Stocks Will Likely Follow Earnings More Than Political News

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by: Louis Navellier

In the wake of Friday’s payroll report and the Trump Administration’s announcement that many Dodd-Frank regulations might be repealed, the stock market surged on Friday, led by the financial stocks. The Dow Industrials shot back over 20,000 on Friday, while the S&P 500 closed in on a new all-time high around 2,300. No matter what the Trump Administration and its many critics keep throwing at us, the market usually focuses more on corporate earnings than politics. Since we are in the middle of earnings season, stocks with strong sales, earnings, and forward guidance will likely continue to lead the market.

The good news is that the earnings environment is likely going to get better as 2017 unfolds, especially if corporate tax reform is passed. The only wild card is just how much a strong U.S. dollar may impede GDP growth, like it did in the fourth quarter. Obviously, the Trump Administration is striving for 4% annual growth, which is very ambitious, but high consumer and business confidence could deliver 3+% growth.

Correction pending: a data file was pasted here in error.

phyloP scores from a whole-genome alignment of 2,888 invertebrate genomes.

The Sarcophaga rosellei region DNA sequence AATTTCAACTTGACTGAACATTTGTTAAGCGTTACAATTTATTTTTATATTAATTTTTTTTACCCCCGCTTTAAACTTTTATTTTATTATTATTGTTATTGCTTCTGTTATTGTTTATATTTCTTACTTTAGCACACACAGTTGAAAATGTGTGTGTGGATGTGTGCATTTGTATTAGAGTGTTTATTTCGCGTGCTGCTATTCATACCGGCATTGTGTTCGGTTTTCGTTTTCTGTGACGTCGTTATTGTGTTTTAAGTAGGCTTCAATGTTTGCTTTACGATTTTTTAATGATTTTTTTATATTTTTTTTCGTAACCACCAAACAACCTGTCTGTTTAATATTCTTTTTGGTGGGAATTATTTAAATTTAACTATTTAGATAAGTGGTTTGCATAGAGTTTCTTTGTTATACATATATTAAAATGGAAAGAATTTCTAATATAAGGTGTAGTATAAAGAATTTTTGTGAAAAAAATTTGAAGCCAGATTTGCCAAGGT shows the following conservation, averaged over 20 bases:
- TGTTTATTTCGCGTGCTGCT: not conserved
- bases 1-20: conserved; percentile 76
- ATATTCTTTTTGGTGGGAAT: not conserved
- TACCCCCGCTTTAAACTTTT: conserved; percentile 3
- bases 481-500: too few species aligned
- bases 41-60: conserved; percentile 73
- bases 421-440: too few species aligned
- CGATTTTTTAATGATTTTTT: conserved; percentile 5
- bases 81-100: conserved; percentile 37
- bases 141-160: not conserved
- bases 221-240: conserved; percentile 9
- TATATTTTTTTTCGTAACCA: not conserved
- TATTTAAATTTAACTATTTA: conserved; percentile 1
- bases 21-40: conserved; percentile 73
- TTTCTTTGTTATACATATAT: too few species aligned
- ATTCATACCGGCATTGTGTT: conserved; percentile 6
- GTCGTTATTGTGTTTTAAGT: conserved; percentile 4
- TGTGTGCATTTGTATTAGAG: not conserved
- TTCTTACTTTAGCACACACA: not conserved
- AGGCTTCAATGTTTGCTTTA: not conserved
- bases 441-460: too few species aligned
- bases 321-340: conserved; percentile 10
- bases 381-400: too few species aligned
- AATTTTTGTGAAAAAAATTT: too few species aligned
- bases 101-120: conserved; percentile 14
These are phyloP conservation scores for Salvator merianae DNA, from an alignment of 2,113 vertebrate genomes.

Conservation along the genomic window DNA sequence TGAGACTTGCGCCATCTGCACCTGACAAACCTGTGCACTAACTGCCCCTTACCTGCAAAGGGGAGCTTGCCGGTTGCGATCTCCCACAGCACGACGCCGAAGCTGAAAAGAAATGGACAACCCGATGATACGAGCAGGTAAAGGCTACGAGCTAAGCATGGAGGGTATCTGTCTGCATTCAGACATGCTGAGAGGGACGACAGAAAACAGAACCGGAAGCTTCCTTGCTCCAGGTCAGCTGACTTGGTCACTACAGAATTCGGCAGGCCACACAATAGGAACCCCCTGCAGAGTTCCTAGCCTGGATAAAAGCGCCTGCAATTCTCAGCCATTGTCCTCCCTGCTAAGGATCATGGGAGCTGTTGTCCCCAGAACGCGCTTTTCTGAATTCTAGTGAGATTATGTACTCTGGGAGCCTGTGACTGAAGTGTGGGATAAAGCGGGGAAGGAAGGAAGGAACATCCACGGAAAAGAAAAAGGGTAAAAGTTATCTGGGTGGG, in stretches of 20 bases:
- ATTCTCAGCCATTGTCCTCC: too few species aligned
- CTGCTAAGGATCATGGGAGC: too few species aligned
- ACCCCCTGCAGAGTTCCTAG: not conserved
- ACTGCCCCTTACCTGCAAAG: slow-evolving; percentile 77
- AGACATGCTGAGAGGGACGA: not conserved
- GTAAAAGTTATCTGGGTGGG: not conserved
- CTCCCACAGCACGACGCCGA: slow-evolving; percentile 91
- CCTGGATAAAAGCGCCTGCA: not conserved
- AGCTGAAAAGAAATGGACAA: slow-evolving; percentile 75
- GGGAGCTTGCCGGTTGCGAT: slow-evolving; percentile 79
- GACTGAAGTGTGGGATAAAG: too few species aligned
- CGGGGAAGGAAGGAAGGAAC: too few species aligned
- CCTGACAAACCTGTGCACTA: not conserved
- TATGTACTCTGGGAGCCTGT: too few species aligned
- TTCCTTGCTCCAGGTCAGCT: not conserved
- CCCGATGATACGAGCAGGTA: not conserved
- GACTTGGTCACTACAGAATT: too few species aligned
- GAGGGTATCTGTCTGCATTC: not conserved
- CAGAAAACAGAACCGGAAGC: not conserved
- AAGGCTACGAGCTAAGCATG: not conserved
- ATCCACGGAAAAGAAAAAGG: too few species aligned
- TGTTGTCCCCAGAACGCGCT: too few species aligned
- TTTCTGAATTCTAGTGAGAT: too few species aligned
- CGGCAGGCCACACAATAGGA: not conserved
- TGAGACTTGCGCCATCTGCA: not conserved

For the first four days of last week, there was a rotation out of “Trump stocks” (like financials, industrials, materials, and energy stocks – which have done so well since the election). Some of this exodus appears to be caused by Congressional grumbling about healthcare reform, tax reform, the new Supreme Court pick, and other Trump moves. The fear that more bottlenecks in Congress might slow some key parts of the Trump Administration’s agenda have “spooked” the market, but I’d say that the main reason why these Trump stocks were spooked is that many of them are simply not characterized by strong enough sales or earnings.

Last Wednesday, the Federal Open Market Committee (FOMC) kept key interest rates unchanged because business investment remains “soft.” However, the FOMC statement also said that “measures of consumer and business sentiment have improved of late.” This two-sided double speak (“on the one hand” and “on the other hand”) statement by the Fed implies that there may not be another rate hike at its March FOMC meeting, unless there is sufficient economic evidence that economic growth and inflation are both rising.

However, two days after the Fed met, we saw better-than-expected job growth and continued wage increases. Since Fed Chair Janet Yellen is primarily a labor economist, these are two measures she is watching closely when it comes to raising rates. She will be testifying before Congress February 15th, so Fed watchers will have to wait until then to try to get more insight into the “data dependent” FOMC.